Let us adore the Lord, for it is he who made us.
Year: A(I). Psalm week: 1. Liturgical Colour: Green.
|St Eusebius of Vercelli (283 - 371)|
He was born in Sardinia and brought up in Rome, and later (in around 340) was made the first bishop of Vercelli in Piedmont. He lived in a community with his diocesan priests, the first bishop ever to do so.
He was a strong supporter of orthodoxy, and in 355 was sent into exile by the Emperor for refusing to sign the condemnation of St Athanasius that had been passed by the Council of Milan. He was in exile for six years, harshly treated by those who had charge of him. On his release he worked hard for unity, but in vain.
He co-operated with St Hilary in fighting Arianism, and eventually died peacefully in Vercelli, where a manuscript of the Gospels in his handwriting is preserved.
|St Peter Julian Eymard (1811 - 1868)|
He was born in the town of La Mure, France in the year 1811. Ordained a priest and engaged in pastoral work for some time, he later entered the Society of Mary. A fervent disciple of the Eucharistic Mystery, he established two congregations, one for men, the other for women, dedicated to the worship of the Eucharist. He was also the initiator of many other apostolates, aptly chosen to arouse love for the Holy Eucharist among the faithful. He died on August 1, 1868 in the town in which he was born.
About the author of the Second Reading in today's Office of Readings:
|Second Reading: St Cyril of Jerusalem (315 - 386)|
Cyril was born in 315 of Christian parents and succeeded Maximus as bishop of Jerusalem in 348. He was active in the Arian controversy and was exiled more than once as a result. His pastoral zeal is especially shown in his Catecheses, in which he expounded orthodox doctrine, holy Scripture and the traditions of the faith. They are still read today, and several of the Second Readings of the Office of Readings are taken from them. He died in 386. He is held in high esteem by both the Catholics and the Orthodox, and he was declared a Doctor of the Church by the Pope in 1883.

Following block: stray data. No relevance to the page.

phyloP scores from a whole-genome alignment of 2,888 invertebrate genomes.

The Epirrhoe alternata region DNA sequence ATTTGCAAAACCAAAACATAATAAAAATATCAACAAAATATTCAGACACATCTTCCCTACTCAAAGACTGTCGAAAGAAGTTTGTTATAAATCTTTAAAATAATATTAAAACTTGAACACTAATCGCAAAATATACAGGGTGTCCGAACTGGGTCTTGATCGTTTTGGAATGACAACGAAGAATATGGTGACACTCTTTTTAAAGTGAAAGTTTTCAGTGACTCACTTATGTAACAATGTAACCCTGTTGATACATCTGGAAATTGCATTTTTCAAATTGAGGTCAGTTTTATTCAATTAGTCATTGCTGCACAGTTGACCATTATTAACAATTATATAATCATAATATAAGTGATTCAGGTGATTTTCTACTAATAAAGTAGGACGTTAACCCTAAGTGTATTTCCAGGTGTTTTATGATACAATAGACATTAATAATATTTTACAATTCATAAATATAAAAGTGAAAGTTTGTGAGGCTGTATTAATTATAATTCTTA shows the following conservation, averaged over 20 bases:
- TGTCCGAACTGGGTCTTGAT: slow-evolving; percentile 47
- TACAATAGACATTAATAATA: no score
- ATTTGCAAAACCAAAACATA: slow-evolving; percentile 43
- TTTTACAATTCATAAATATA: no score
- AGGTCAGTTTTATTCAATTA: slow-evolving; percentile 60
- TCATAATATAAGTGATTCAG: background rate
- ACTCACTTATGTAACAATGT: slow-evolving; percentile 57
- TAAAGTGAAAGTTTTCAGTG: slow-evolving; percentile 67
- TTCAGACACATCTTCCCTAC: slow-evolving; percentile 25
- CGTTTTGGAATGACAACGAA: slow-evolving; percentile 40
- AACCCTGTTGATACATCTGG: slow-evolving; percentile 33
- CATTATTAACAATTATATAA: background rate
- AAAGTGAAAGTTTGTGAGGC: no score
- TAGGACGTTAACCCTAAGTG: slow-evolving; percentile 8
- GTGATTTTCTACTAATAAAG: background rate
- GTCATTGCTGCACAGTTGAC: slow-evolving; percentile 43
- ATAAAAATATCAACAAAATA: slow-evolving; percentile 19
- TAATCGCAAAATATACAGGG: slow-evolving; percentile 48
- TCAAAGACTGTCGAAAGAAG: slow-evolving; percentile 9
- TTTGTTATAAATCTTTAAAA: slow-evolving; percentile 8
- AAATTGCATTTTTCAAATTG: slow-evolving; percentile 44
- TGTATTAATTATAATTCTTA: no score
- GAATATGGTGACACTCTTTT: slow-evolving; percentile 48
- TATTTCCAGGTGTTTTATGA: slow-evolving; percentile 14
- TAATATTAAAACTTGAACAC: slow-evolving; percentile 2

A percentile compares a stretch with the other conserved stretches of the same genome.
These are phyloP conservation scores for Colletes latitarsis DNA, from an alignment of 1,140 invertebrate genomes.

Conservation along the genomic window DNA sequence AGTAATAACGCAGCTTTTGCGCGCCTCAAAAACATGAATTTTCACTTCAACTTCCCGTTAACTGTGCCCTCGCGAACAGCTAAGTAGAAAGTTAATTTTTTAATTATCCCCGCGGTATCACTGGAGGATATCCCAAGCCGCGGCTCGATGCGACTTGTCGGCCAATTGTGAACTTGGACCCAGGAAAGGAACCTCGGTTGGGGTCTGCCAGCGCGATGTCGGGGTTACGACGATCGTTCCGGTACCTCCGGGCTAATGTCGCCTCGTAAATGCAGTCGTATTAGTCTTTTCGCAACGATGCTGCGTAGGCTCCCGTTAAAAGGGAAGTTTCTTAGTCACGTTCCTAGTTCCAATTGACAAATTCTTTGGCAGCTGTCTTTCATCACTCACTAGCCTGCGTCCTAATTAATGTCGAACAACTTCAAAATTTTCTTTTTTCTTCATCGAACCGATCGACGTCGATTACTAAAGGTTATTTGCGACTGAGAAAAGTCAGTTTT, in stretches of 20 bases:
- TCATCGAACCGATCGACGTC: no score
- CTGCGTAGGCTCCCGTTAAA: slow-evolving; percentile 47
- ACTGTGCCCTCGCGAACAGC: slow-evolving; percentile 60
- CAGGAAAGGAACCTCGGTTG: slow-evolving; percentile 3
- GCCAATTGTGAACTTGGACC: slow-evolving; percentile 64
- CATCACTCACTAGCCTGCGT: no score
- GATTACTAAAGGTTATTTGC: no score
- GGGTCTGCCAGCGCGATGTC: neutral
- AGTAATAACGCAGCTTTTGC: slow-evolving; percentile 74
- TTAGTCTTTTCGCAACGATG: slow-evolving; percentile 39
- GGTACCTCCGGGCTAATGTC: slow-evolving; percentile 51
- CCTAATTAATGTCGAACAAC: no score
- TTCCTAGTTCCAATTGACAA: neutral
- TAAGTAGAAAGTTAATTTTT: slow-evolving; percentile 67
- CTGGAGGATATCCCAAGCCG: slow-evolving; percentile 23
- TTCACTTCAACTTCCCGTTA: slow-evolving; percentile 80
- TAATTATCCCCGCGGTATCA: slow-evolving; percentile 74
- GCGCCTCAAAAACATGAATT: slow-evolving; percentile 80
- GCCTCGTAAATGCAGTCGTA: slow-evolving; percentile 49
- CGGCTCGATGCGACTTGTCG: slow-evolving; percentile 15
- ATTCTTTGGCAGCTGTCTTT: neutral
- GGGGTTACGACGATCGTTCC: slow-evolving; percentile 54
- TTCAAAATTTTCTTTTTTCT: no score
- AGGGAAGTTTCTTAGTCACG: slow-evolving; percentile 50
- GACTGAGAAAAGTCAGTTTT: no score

The theological virtue of hope is symbolized by the colour green, just as the burning fire of love is symbolized by red. Green is the colour of growing things, and hope, like them, is always new and always fresh. Liturgically, green is the colour of Ordinary Time, the season in which we are being neither especially penitent (in purple) nor overwhelmingly joyful (in white).
|Mid-morning reading (Terce)||1 Peter 1:13-14 ©|
Free your minds, then, of encumbrances; control them, and put your trust in nothing but the grace that will be given you when Jesus Christ is revealed. Do not behave in the way that you liked to before you learnt the truth, but make a habit of obedience.
|Noon reading (Sext)||1 Peter 1:15-16 ©|
Be holy in all you do, since it is the Holy One who has called you, and scripture says: Be holy, for I am holy.
|Afternoon reading (None)||James 4:7-8,10 ©|
Give in to God: resist the devil, and he will run away from you. The nearer you go to God, the nearer he will come to you. Humble yourselves before the Lord and he will lift you up.
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Office of Readings for Wednesday of week 17
Morning Prayer for Wednesday of week 17
Evening Prayer for Wednesday of week 17
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